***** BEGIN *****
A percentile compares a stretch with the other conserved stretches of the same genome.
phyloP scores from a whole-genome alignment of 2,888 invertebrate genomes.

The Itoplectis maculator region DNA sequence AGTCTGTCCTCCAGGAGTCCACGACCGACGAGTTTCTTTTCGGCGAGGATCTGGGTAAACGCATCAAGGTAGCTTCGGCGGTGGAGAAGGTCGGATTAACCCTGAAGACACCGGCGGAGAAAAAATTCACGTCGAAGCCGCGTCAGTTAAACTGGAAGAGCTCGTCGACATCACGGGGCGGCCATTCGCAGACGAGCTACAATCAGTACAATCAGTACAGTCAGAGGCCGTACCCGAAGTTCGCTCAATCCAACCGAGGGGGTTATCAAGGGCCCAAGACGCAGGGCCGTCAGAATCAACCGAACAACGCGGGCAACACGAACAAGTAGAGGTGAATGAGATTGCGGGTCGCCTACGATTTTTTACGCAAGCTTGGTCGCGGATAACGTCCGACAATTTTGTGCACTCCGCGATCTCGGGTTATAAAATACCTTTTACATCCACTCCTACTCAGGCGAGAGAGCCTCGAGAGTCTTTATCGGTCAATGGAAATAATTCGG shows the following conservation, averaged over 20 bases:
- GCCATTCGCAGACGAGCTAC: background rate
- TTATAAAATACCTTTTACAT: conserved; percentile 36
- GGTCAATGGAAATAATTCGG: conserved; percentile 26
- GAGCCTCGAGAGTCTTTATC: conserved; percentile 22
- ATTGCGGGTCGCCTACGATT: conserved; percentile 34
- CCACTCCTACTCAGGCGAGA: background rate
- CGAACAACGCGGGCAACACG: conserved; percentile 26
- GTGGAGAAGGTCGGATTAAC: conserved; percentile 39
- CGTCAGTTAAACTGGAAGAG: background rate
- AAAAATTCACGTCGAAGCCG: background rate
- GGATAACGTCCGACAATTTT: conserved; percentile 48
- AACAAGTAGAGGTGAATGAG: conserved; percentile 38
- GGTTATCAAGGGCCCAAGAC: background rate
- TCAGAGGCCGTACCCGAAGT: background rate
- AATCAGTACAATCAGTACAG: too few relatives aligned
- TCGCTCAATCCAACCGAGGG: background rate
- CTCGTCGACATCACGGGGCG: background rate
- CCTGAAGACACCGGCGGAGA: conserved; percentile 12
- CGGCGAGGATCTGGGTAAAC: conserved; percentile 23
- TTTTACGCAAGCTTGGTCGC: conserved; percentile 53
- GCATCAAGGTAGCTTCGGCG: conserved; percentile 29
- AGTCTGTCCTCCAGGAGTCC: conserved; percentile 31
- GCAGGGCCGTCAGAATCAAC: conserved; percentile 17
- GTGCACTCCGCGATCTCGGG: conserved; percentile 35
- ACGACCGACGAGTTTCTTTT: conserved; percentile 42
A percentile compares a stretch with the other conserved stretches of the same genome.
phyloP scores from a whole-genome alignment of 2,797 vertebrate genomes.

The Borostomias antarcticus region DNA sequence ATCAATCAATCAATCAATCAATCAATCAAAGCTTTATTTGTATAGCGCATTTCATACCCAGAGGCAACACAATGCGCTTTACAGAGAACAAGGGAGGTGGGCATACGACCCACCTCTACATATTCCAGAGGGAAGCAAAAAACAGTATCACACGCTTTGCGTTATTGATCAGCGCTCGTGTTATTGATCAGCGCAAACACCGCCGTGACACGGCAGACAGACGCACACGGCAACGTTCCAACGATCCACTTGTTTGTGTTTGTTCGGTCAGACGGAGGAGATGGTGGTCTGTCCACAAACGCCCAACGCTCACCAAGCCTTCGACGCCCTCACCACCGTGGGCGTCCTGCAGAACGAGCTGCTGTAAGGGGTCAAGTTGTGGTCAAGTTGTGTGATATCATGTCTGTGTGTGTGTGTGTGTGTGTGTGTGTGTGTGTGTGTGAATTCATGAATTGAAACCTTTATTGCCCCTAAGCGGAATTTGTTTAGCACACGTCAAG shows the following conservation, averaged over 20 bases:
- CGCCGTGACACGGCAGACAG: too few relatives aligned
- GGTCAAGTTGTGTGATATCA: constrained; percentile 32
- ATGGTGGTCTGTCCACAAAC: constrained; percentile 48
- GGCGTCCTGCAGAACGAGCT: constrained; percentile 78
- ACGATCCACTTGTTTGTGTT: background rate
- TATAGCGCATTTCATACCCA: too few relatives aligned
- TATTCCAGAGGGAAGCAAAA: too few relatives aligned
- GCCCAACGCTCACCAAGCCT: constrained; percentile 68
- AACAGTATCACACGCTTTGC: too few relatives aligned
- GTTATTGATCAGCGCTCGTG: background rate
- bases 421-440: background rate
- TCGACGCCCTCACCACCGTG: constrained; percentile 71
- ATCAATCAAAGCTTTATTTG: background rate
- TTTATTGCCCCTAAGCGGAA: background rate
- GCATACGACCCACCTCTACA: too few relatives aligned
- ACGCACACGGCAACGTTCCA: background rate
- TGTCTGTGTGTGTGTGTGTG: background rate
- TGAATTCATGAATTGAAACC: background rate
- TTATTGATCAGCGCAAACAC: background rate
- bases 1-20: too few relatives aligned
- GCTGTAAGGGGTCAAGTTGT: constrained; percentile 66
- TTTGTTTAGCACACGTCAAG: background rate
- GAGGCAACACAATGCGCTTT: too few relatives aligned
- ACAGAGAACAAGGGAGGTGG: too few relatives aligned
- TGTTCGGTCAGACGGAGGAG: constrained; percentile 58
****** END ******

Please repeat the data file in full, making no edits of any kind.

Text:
A percentile compares a stretch with the other conserved stretches of the same genome.
phyloP scores from a whole-genome alignment of 2,888 invertebrate genomes.

The Itoplectis maculator region DNA sequence AGTCTGTCCTCCAGGAGTCCACGACCGACGAGTTTCTTTTCGGCGAGGATCTGGGTAAACGCATCAAGGTAGCTTCGGCGGTGGAGAAGGTCGGATTAACCCTGAAGACACCGGCGGAGAAAAAATTCACGTCGAAGCCGCGTCAGTTAAACTGGAAGAGCTCGTCGACATCACGGGGCGGCCATTCGCAGACGAGCTACAATCAGTACAATCAGTACAGTCAGAGGCCGTACCCGAAGTTCGCTCAATCCAACCGAGGGGGTTATCAAGGGCCCAAGACGCAGGGCCGTCAGAATCAACCGAACAACGCGGGCAACACGAACAAGTAGAGGTGAATGAGATTGCGGGTCGCCTACGATTTTTTACGCAAGCTTGGTCGCGGATAACGTCCGACAATTTTGTGCACTCCGCGATCTCGGGTTATAAAATACCTTTTACATCCACTCCTACTCAGGCGAGAGAGCCTCGAGAGTCTTTATCGGTCAATGGAAATAATTCGG shows the following conservation, averaged over 20 bases:
- GCCATTCGCAGACGAGCTAC: background rate
- TTATAAAATACCTTTTACAT: conserved; percentile 36
- GGTCAATGGAAATAATTCGG: conserved; percentile 26
- GAGCCTCGAGAGTCTTTATC: conserved; percentile 22
- ATTGCGGGTCGCCTACGATT: conserved; percentile 34
- CCACTCCTACTCAGGCGAGA: background rate
- CGAACAACGCGGGCAACACG: conserved; percentile 26
- GTGGAGAAGGTCGGATTAAC: conserved; percentile 39
- CGTCAGTTAAACTGGAAGAG: background rate
- AAAAATTCACGTCGAAGCCG: background rate
- GGATAACGTCCGACAATTTT: conserved; percentile 48
- AACAAGTAGAGGTGAATGAG: conserved; percentile 38
- GGTTATCAAGGGCCCAAGAC: background rate
- TCAGAGGCCGTACCCGAAGT: background rate
- AATCAGTACAATCAGTACAG: too few relatives aligned
- TCGCTCAATCCAACCGAGGG: background rate
- CTCGTCGACATCACGGGGCG: background rate
- CCTGAAGACACCGGCGGAGA: conserved; percentile 12
- CGGCGAGGATCTGGGTAAAC: conserved; percentile 23
- TTTTACGCAAGCTTGGTCGC: conserved; percentile 53
- GCATCAAGGTAGCTTCGGCG: conserved; percentile 29
- AGTCTGTCCTCCAGGAGTCC: conserved; percentile 31
- GCAGGGCCGTCAGAATCAAC: conserved; percentile 17
- GTGCACTCCGCGATCTCGGG: conserved; percentile 35
- ACGACCGACGAGTTTCTTTT: conserved; percentile 42
A percentile compares a stretch with the other conserved stretches of the same genome.
phyloP scores from a whole-genome alignment of 2,797 vertebrate genomes.

The Borostomias antarcticus region DNA sequence ATCAATCAATCAATCAATCAATCAATCAAAGCTTTATTTGTATAGCGCATTTCATACCCAGAGGCAACACAATGCGCTTTACAGAGAACAAGGGAGGTGGGCATACGACCCACCTCTACATATTCCAGAGGGAAGCAAAAAACAGTATCACACGCTTTGCGTTATTGATCAGCGCTCGTGTTATTGATCAGCGCAAACACCGCCGTGACACGGCAGACAGACGCACACGGCAACGTTCCAACGATCCACTTGTTTGTGTTTGTTCGGTCAGACGGAGGAGATGGTGGTCTGTCCACAAACGCCCAACGCTCACCAAGCCTTCGACGCCCTCACCACCGTGGGCGTCCTGCAGAACGAGCTGCTGTAAGGGGTCAAGTTGTGGTCAAGTTGTGTGATATCATGTCTGTGTGTGTGTGTGTGTGTGTGTGTGTGTGTGTGTGTGAATTCATGAATTGAAACCTTTATTGCCCCTAAGCGGAATTTGTTTAGCACACGTCAAG shows the following conservation, averaged over 20 bases:
- CGCCGTGACACGGCAGACAG: too few relatives aligned
- GGTCAAGTTGTGTGATATCA: constrained; percentile 32
- ATGGTGGTCTGTCCACAAAC: constrained; percentile 48
- GGCGTCCTGCAGAACGAGCT: constrained; percentile 78
- ACGATCCACTTGTTTGTGTT: background rate
- TATAGCGCATTTCATACCCA: too few relatives aligned
- TATTCCAGAGGGAAGCAAAA: too few relatives aligned
- GCCCAACGCTCACCAAGCCT: constrained; percentile 68
- AACAGTATCACACGCTTTGC: too few relatives aligned
- GTTATTGATCAGCGCTCGTG: background rate
- bases 421-440: background rate
- TCGACGCCCTCACCACCGTG: constrained; percentile 71
- ATCAATCAAAGCTTTATTTG: background rate
- TTTATTGCCCCTAAGCGGAA: background rate
- GCATACGACCCACCTCTACA: too few relatives aligned
- ACGCACACGGCAACGTTCCA: background rate
- TGTCTGTGTGTGTGTGTGTG: background rate
- TGAATTCATGAATTGAAACC: background rate
- TTATTGATCAGCGCAAACAC: background rate
- bases 1-20: too few relatives aligned
- GCTGTAAGGGGTCAAGTTGT: constrained; percentile 66
- TTTGTTTAGCACACGTCAAG: background rate
- GAGGCAACACAATGCGCTTT: too few relatives aligned
- ACAGAGAACAAGGGAGGTGG: too few relatives aligned
- TGTTCGGTCAGACGGAGGAG: constrained; percentile 58